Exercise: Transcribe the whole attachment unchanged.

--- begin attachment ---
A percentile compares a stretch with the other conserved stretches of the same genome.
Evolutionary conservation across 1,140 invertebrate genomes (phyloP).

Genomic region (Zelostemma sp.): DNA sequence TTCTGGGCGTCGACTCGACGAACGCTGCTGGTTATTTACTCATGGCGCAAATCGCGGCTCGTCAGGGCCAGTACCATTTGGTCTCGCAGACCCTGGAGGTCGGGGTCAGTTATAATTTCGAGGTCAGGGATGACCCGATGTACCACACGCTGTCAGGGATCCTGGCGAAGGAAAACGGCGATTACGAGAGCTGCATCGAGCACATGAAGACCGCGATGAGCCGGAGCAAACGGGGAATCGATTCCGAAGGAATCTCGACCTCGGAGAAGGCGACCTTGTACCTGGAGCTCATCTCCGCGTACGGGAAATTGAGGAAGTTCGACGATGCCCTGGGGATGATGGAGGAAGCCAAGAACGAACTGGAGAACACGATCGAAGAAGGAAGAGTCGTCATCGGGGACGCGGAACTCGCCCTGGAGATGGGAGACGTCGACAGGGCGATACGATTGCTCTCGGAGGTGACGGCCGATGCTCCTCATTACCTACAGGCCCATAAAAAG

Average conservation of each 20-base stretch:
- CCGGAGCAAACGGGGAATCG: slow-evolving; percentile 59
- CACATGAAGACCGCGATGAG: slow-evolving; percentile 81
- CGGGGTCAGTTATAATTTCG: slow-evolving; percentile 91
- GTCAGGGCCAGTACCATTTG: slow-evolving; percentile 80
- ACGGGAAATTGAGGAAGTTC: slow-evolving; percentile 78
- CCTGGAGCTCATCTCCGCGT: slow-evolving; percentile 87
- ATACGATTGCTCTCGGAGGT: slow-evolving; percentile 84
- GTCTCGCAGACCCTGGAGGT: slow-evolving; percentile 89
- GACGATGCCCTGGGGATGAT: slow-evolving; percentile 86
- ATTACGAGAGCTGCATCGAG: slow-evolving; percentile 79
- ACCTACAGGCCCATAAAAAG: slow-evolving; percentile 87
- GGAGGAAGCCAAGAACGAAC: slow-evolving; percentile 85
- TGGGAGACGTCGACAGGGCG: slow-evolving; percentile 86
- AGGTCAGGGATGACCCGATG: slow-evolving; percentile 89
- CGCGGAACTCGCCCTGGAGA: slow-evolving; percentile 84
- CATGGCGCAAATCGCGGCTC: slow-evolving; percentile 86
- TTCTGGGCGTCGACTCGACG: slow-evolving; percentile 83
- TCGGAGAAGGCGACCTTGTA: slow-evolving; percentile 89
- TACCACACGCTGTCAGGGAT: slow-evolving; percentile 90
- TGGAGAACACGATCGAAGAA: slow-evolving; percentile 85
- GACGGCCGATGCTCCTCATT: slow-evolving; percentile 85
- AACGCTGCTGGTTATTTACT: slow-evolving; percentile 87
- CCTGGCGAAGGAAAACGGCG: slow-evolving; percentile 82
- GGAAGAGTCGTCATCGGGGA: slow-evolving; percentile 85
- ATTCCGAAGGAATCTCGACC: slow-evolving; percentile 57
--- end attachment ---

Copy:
A percentile compares a stretch with the other conserved stretches of the same genome.
Evolutionary conservation across 1,140 invertebrate genomes (phyloP).

Genomic region (Zelostemma sp.): DNA sequence TTCTGGGCGTCGACTCGACGAACGCTGCTGGTTATTTACTCATGGCGCAAATCGCGGCTCGTCAGGGCCAGTACCATTTGGTCTCGCAGACCCTGGAGGTCGGGGTCAGTTATAATTTCGAGGTCAGGGATGACCCGATGTACCACACGCTGTCAGGGATCCTGGCGAAGGAAAACGGCGATTACGAGAGCTGCATCGAGCACATGAAGACCGCGATGAGCCGGAGCAAACGGGGAATCGATTCCGAAGGAATCTCGACCTCGGAGAAGGCGACCTTGTACCTGGAGCTCATCTCCGCGTACGGGAAATTGAGGAAGTTCGACGATGCCCTGGGGATGATGGAGGAAGCCAAGAACGAACTGGAGAACACGATCGAAGAAGGAAGAGTCGTCATCGGGGACGCGGAACTCGCCCTGGAGATGGGAGACGTCGACAGGGCGATACGATTGCTCTCGGAGGTGACGGCCGATGCTCCTCATTACCTACAGGCCCATAAAAAG

Average conservation of each 20-base stretch:
- CCGGAGCAAACGGGGAATCG: slow-evolving; percentile 59
- CACATGAAGACCGCGATGAG: slow-evolving; percentile 81
- CGGGGTCAGTTATAATTTCG: slow-evolving; percentile 91
- GTCAGGGCCAGTACCATTTG: slow-evolving; percentile 80
- ACGGGAAATTGAGGAAGTTC: slow-evolving; percentile 78
- CCTGGAGCTCATCTCCGCGT: slow-evolving; percentile 87
- ATACGATTGCTCTCGGAGGT: slow-evolving; percentile 84
- GTCTCGCAGACCCTGGAGGT: slow-evolving; percentile 89
- GACGATGCCCTGGGGATGAT: slow-evolving; percentile 86
- ATTACGAGAGCTGCATCGAG: slow-evolving; percentile 79
- ACCTACAGGCCCATAAAAAG: slow-evolving; percentile 87
- GGAGGAAGCCAAGAACGAAC: slow-evolving; percentile 85
- TGGGAGACGTCGACAGGGCG: slow-evolving; percentile 86
- AGGTCAGGGATGACCCGATG: slow-evolving; percentile 89
- CGCGGAACTCGCCCTGGAGA: slow-evolving; percentile 84
- CATGGCGCAAATCGCGGCTC: slow-evolving; percentile 86
- TTCTGGGCGTCGACTCGACG: slow-evolving; percentile 83
- TCGGAGAAGGCGACCTTGTA: slow-evolving; percentile 89
- TACCACACGCTGTCAGGGAT: slow-evolving; percentile 90
- TGGAGAACACGATCGAAGAA: slow-evolving; percentile 85
- GACGGCCGATGCTCCTCATT: slow-evolving; percentile 85
- AACGCTGCTGGTTATTTACT: slow-evolving; percentile 87
- CCTGGCGAAGGAAAACGGCG: slow-evolving; percentile 82
- GGAAGAGTCGTCATCGGGGA: slow-evolving; percentile 85
- ATTCCGAAGGAATCTCGACC: slow-evolving; percentile 57